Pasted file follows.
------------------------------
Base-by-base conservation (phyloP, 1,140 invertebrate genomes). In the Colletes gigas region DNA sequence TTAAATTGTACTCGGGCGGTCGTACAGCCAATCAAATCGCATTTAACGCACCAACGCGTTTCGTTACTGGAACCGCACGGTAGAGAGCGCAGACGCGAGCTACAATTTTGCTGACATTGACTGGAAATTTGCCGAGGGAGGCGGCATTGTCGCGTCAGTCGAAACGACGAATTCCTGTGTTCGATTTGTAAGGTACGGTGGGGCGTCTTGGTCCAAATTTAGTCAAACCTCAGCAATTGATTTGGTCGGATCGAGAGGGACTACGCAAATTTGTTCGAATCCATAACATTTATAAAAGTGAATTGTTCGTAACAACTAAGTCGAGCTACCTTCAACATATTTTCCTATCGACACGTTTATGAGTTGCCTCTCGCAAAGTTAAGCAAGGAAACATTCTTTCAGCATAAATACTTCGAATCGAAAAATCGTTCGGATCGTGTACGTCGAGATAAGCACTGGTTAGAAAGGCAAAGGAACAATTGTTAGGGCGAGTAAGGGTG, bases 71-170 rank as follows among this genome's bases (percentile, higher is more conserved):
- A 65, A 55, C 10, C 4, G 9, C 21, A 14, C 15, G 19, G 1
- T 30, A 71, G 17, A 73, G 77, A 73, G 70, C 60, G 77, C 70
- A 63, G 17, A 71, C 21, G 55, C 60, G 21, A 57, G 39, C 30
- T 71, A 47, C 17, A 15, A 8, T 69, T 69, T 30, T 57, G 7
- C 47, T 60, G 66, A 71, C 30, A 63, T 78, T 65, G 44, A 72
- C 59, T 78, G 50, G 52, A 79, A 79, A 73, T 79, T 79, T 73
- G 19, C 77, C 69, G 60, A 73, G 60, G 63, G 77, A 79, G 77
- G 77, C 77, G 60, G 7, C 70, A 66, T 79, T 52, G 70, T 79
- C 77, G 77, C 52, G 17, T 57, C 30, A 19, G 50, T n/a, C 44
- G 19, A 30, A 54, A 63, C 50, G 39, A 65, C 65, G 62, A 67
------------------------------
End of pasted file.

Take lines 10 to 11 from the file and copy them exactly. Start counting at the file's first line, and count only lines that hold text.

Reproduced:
- C 77, G 77, C 52, G 17, T 57, C 30, A 19, G 50, T n/a, C 44
- G 19, A 30, A 54, A 63, C 50, G 39, A 65, C 65, G 62, A 67